Here is where it would be nice to have plenty of practice and precise hammer strokes. Not me. I did manage to get the shape to roughly what I wanted though.

Step 6: No Clue What to Title This Step

I had originally planned to completely shape the knife with the forge, but alas: tragedy struck and my blow dryer up and decided it no longer wanted to be merely a blow dryer but also a screeching noisemaker.

It was also getting dark.

So I opted to skip the rest of the forging and finish it up using the stock removal method. All for the best. With my luck forging I'd probably have melted the blade off in the next heat anyway.

To get to the point: I moved inside, cut off excess metal with the angle grinder, and marked out my finished design on the steel for stock removal.

Step 7: Rough Shaping

I find my bench grinder the most effective tool for the rough shaping. The other two tools you could use would be the angle grinder (with grinding wheel of course) or the belt sander. They both work well.

Now for my detailed explanation of this step:

grind shape

Step 8: Grinding Flat, Making It Purty. Purtier, at Least.

Because my anvil is not flat and I suck at forging, my knife blank is equally un-flat. The blank is also understandably covered with a healthy amount of scale. Time to grind until you forget your second cousin's middle name.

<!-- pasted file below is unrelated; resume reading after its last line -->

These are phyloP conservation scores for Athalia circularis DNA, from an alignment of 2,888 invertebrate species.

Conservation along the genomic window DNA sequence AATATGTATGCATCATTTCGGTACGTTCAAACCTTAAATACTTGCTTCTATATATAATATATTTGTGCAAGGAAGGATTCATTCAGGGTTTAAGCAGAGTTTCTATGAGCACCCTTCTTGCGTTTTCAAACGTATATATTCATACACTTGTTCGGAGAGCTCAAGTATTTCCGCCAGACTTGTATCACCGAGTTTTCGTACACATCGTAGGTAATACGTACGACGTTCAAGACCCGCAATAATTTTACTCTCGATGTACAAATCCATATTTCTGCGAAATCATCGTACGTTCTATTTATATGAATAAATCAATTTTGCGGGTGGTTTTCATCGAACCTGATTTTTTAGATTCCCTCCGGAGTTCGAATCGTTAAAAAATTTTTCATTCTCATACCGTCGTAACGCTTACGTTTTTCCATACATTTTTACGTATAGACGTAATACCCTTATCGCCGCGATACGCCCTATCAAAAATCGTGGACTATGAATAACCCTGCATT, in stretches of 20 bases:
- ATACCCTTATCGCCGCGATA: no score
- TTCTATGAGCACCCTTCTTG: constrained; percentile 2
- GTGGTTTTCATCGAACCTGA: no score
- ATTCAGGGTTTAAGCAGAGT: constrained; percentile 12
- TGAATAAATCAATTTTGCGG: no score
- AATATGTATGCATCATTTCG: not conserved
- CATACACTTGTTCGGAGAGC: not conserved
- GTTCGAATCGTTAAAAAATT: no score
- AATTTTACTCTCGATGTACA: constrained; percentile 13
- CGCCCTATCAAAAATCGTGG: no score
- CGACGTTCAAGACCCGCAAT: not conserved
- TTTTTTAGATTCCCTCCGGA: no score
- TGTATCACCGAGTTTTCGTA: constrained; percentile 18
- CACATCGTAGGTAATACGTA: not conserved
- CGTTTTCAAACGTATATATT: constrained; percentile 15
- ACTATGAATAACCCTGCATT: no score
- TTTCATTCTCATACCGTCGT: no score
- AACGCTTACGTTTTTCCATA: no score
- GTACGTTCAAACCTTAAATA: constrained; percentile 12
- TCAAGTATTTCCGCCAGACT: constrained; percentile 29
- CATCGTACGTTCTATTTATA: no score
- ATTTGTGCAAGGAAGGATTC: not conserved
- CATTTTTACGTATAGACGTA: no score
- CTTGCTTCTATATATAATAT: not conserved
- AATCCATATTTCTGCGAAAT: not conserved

If you are smart you will use a 4x36 belt sander with fresh belts. If you are like me you will use a 4x36 belt sander with worn out belts.

You might forget your brother's name as well.

Step 9: Drilling Pin Holes in Tang

Self explanatory. Mainly.

The big thing is to take your time, be sure the knife is secured securely (who'd a guessed?), and make sure everything is lined up correctly. Can't fix a pin hole in the wrong spot :) I clamp the blank to down to my drill press, with a block of wood between.

Carbide bits would make it easier, but not absolutely necessary.

Step 10: We Interrupt This Presentation to Bring You a BEVEL JIG

Up until this knife, I had free ground all my edge grinds. There's nothing wrong with freehanding, but it takes a boatload of practice, and you simply can't get a perfect bevel. I'd been wanting to try using a bevel jig, and I figured this was as good a time as any.

So I made a very very simple jig using nothing but a block of wood, a tablesaw, a couple screws, and a nifty grind angle calculator. Here's how:

First, find the angle you need using the grind calculator ( Set the table saw blade to that angle, which in my case was 5.7 degrees. Run the block of wood through the saw. Cut off at the appropriate length. Screw the knife to the block of wood.

Wow, that was simple. Not exactly designed to be reusable, or very durable, but you can make a new one in about 2 minutes.

Step 11: Bevel Jig-ering

I'll say, I don't think I'm gonna be able to go back to free handing. Not only were the grinds dead flat, but it was WAY easier. No worries about messing up the knife by accidentally slipping, just slap the thing up against the belt and grind away.

I think I'll have to make a real bevel jig before my next knife.

Step 12: Heat Treat: Quench